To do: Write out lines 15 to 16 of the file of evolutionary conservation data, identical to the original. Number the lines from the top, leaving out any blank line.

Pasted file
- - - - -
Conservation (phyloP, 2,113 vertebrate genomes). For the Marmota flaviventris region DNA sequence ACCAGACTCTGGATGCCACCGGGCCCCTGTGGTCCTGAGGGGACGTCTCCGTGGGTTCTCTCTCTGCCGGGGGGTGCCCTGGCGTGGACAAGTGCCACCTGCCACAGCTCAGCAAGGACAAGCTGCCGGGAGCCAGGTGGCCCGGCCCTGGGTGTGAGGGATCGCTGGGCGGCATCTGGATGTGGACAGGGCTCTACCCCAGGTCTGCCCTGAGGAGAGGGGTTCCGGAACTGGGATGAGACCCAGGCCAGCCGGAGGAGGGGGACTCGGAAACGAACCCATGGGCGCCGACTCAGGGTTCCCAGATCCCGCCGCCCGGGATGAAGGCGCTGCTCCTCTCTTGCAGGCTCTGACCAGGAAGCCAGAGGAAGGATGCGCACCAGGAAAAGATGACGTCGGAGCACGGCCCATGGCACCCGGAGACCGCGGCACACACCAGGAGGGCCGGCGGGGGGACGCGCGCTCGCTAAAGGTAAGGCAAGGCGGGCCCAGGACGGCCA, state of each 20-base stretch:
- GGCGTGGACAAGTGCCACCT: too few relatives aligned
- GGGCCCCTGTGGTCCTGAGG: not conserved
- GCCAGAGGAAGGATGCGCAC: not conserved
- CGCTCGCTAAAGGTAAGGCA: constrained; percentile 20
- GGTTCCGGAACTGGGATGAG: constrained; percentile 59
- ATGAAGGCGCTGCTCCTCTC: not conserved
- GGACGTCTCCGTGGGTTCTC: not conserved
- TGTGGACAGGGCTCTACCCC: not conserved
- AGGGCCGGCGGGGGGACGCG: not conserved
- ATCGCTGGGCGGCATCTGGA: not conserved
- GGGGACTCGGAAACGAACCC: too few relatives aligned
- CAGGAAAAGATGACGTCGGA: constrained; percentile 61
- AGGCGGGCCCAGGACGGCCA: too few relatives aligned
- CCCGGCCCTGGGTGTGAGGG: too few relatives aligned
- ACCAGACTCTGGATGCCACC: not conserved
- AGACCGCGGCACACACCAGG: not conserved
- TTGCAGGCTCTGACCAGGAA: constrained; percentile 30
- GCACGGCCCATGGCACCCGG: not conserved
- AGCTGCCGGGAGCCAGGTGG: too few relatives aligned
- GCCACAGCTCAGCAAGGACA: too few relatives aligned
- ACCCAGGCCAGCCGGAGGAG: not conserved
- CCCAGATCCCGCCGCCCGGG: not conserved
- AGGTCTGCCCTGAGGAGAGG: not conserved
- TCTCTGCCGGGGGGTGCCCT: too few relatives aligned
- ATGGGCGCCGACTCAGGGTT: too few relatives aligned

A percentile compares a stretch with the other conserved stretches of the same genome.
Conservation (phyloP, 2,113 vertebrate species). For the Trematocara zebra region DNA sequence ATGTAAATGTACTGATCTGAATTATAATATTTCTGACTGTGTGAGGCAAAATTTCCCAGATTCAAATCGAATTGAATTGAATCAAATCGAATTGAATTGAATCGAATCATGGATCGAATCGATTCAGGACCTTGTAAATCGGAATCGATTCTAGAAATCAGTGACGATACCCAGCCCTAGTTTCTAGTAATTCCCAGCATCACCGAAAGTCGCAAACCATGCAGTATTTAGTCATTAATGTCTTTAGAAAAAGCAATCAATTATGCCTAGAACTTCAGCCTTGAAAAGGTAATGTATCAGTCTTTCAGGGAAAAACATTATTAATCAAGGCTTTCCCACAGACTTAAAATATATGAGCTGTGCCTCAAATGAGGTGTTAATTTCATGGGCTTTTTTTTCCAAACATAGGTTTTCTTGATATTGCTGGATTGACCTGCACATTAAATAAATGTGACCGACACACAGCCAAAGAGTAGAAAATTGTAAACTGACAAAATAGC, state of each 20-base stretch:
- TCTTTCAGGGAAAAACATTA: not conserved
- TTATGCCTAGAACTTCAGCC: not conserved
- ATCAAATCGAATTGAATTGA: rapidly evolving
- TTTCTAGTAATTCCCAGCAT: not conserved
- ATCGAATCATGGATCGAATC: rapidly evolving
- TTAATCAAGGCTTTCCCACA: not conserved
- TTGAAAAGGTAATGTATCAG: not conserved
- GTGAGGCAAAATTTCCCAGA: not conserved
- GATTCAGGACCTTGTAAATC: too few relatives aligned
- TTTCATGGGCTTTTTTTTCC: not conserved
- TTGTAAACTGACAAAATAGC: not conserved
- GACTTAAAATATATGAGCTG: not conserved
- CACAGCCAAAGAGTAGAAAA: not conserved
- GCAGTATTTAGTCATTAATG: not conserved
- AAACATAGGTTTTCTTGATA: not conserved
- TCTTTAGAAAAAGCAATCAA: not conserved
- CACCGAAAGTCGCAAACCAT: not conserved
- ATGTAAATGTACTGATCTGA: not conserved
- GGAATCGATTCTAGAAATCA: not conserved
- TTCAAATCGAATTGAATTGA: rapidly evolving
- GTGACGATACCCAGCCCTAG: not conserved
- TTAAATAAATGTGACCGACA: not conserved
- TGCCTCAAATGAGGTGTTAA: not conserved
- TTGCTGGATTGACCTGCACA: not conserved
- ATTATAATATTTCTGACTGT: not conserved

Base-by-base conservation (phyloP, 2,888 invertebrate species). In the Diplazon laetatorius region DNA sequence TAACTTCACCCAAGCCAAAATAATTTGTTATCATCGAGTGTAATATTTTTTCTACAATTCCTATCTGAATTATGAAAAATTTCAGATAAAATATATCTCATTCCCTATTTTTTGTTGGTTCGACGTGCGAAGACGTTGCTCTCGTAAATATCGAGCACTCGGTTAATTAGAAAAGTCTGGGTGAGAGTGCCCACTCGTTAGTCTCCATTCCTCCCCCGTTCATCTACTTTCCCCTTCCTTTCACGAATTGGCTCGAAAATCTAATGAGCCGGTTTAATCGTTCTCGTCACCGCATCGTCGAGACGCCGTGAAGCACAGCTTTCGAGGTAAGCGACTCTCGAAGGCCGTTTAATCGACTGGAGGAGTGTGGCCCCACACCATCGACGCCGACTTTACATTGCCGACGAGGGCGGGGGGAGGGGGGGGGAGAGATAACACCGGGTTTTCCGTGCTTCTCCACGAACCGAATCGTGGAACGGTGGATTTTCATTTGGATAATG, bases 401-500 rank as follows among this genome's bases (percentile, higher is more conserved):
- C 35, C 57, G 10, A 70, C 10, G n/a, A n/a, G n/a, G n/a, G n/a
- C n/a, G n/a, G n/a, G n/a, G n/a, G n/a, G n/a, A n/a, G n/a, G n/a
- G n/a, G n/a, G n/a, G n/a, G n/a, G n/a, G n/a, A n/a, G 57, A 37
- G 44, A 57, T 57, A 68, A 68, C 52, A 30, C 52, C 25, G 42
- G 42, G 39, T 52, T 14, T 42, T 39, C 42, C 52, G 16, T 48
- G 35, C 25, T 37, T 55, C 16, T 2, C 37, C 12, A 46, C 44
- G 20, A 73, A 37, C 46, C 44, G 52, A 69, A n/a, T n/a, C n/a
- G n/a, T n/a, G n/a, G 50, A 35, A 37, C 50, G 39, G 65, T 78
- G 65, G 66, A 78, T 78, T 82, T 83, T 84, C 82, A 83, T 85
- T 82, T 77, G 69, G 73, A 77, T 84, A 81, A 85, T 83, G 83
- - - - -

- CCCGGCCCTGGGTGTGAGGG: too few relatives aligned
- ACCAGACTCTGGATGCCACC: not conserved